Triple talaq, also known as 'talaq-e-biddat', is the practice of instant divorce in which a Muslim man can legally divorce his wife by pronouncing 'talaq' three times in one go.
The issue of triple talaq is trapped in the gender binary that divides conservative Muslim society across western Uttar Pradesh, with many women giving the government a thumb’s up for its efforts to criminalise the practice but shying away from voting for the BJP because of loyalty to their husbands.
The she-says-maybe-he-says-nay syndrome may hinder the BJP from winning Muslim votes in the western Uttar Pradesh belt that goes to the polls in the first phase on April 11 as most men in the community say they don’t want the government to interfere in their religion. Kaisar Jahan, a homemaker in Muzaffarnagar, typifies the dilemma of a woman caught between self-assertion and tradition that dictates she bows down to her husband.
“Triple talaq is an atrocity which should definitely be criminalised. I like BJP for thinking about us,” said the mother of a six-year-old boy. She quickly added that she will not vote for the BJP as her husband does not want it to win. “I will vote where my husband wants me to. He does not want BJP, so I will not vote for it,” Kaisar told PTI while standing outside a shop. “Don’t interfere in our religion. Keep politics out of it,” snapped her husband Aslam who came and took her away. The pattern was visible in Kairana, Muzaffarnagar, Meerut and Baghpat, which votes in phase one along with Saharanpur, Bijnor, Ghaziabad and Gautam Budh Nagar.
Rabia, 35, resident of Kairana, said, “Triple talaq is a wrong practice but we are not for the BJP. We will vote for anyone fielded by Akhilesh ji (SP chief Akhilesh Yadav) as my husband says.” About 35 per cent of the more than 1.5 crore voting in round one are Muslims, said J P S Rathore, vice president of the Uttar Pradesh unit of the BJP. Most Muslim women in the region hailed Prime Minister Narendra Modi for bringing triple talaq under the spotlight, saying it was a step towards empowering Muslim women. Triple talaq, also known as ‘talaq-e-biddat’, is the practice of instant divorce in which a Muslim man can legally divorce his wife by pronouncing ‘talaq’ three times in one go.
“My husband divorced me and married another woman. I had no choice but to accept the decision. I live with my four-year-old son now. Triple talaq is a heinous practice. Don’t we Muslim women have rights?” asked Farzana, a resident of Muzaffarnagar. Her outrage found echo in the small town of Kairana nearby. Saba was divorced by her husband through triple talaq and is now living with her maternal family.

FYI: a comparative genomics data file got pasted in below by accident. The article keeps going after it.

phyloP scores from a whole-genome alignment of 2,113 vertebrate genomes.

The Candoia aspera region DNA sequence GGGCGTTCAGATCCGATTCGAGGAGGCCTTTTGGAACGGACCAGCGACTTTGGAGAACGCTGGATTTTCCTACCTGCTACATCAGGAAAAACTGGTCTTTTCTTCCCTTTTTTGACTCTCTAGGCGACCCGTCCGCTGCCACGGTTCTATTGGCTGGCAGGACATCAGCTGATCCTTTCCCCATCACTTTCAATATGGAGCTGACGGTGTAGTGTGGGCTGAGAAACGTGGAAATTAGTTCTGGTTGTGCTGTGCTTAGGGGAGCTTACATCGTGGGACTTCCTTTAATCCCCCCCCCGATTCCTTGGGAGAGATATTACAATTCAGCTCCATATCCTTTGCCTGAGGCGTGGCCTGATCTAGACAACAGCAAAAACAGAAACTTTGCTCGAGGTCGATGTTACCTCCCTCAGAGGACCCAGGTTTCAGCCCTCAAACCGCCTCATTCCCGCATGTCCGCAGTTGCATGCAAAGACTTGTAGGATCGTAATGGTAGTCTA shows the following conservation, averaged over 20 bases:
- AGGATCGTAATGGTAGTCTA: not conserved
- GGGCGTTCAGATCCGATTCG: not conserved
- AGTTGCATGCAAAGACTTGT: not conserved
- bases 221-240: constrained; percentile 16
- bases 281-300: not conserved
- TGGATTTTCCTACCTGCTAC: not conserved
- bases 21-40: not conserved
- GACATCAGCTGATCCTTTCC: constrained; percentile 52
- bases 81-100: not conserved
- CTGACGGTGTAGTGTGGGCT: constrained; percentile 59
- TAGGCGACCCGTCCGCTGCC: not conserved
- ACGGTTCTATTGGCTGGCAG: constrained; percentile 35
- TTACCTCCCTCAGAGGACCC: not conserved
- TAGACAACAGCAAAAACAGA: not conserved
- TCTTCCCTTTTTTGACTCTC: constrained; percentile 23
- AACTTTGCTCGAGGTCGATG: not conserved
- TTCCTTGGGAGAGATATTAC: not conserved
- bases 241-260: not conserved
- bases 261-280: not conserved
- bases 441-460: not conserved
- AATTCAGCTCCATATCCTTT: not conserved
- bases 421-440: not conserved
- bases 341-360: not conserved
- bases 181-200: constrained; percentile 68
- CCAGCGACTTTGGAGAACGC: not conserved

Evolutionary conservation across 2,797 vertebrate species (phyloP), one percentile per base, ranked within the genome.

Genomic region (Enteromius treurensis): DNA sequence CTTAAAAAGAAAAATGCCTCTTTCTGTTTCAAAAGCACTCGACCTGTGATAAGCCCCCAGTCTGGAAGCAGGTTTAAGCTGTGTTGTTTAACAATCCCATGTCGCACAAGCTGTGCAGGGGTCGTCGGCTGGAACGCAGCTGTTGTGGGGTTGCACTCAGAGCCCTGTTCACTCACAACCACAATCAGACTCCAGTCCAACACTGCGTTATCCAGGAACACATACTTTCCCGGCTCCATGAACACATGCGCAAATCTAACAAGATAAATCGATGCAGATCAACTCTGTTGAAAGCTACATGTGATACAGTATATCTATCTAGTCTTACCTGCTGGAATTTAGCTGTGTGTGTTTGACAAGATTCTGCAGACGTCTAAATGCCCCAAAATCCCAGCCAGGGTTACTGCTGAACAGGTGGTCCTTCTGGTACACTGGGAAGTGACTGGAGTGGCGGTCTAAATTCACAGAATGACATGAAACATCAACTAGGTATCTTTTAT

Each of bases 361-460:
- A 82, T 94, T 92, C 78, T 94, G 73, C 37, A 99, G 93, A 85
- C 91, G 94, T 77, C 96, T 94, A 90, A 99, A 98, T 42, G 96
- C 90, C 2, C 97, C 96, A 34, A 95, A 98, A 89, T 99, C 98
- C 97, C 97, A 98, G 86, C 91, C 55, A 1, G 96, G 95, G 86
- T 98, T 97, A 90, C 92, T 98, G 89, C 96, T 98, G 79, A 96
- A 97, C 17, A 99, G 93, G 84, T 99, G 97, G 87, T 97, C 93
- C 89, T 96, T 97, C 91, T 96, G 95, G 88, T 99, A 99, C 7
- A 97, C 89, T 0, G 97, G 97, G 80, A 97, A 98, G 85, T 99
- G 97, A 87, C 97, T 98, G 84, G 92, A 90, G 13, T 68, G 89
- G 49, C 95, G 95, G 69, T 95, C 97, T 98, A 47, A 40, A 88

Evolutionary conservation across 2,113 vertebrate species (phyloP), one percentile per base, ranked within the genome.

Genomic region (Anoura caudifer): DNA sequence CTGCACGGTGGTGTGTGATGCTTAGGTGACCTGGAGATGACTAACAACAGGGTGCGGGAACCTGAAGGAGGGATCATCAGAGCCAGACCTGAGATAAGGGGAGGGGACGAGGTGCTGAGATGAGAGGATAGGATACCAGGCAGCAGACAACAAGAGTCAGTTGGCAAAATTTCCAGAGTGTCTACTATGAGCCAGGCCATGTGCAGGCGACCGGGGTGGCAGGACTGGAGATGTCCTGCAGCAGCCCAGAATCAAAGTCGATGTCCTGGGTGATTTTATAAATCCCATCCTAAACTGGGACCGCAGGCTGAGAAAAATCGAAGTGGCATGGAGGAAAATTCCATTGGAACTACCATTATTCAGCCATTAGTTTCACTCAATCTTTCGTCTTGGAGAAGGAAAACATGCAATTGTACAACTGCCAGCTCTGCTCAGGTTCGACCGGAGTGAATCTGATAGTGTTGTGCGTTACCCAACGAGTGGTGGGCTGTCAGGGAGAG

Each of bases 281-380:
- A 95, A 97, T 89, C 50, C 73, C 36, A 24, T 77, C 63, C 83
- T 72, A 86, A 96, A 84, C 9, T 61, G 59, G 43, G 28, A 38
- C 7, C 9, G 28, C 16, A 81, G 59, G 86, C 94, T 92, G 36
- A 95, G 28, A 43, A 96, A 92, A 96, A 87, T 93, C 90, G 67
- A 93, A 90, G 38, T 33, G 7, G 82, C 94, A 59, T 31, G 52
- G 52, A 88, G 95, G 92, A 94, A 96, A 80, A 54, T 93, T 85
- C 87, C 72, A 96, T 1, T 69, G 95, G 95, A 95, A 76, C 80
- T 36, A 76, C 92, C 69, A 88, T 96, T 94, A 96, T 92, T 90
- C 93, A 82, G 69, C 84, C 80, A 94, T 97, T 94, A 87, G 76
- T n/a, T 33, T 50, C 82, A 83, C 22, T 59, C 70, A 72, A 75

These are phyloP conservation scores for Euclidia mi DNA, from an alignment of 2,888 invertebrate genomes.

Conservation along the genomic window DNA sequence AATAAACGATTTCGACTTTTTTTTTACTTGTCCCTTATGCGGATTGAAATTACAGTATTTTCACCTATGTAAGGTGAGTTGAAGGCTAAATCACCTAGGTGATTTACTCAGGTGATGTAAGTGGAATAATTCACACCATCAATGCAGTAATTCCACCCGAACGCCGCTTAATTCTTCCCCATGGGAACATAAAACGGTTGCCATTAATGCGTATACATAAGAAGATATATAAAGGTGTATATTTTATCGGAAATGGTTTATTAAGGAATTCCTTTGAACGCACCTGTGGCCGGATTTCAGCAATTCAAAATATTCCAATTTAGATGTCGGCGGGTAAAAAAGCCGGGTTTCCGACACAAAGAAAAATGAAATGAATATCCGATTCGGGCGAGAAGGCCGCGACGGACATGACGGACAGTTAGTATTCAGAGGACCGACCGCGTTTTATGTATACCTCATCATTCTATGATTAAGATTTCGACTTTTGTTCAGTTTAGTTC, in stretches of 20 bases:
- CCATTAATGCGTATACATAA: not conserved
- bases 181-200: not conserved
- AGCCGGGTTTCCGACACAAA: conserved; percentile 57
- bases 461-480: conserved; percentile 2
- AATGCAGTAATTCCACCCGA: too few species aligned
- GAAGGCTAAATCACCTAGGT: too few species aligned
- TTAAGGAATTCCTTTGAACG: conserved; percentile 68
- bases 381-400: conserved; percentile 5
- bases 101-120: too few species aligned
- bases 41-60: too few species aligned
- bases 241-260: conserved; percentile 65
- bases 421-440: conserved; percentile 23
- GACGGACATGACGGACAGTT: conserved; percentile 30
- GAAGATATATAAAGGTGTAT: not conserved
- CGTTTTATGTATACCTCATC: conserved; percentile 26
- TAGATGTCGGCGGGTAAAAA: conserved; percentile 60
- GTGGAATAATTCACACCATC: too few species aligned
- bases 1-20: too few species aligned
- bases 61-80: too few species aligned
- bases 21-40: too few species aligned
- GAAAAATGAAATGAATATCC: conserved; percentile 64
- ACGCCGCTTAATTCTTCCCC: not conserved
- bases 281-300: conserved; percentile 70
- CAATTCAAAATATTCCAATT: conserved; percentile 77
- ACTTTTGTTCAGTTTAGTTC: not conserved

“My husband divorced me within two years of our marriage. I was just 18. We do not have any rights. I am illiterate may be that’s why I could not fight. Luckily I did not have a child to look after. Triple talaq is a crime and men should not be allowed to do it,” said an anguished Saba. While most of the women supported criminalising triple talaq, there were also women who felt their “Allah” would take care of everything and the government was trying to get in the way.
Like 23-year-old Faiza, a resident of Baghpat who got married a year ago, and feels triple talaq is a “personal matter” which no political party should interfere in. In a landmark verdict, the apex court in August 2017 set aside the 1,400-year-old practice on several grounds, including that it was against the basic tenets of the Quran and violated the Shariat. The government issued a triple talaq ordinance in September 2018, making the practice a penal offence for Muslim men.
Most Muslim men blame the BJP for polarisation of society and for interfering in Islam. If at all the government wants to do anything for Muslims, it should be to not incite violence, said many of the men. According to Faisal Khan, who runs a cigarette shop in Meerut, the Modi government made a “calculated political move” to win Muslim votes but it would not turn out that way.
“Triple talaq is in our Islam. Who are they to interfere? We can take care of our women and don’t need the government for it. We will not let BJP win again,” Khan said. Mohammad Aamir Arshad, 30, a truck driver with a transport company in Kairana, agreed with him. “All these years, the BJP polarised Hindus and Muslims. Now they are trying to divide men and women in Islam. They are showing that it is a very positive step but in fact it’s only an interference in our religion,” Arshad said.
Standing with him were five other Muslim men who voiced the same opinion. In Baghpat, a Muslim doctor added that religion is a private affair and the government has no role to play in it. “There are bigger issues to look at. Why are they getting into our personal issues. Our women are our responsibility. We will see what has to be done,” said Asad, a general physician. In 2014, all eight seats went to the BJP. There was a bypoll held in Kairana subsequently that went to the RLD.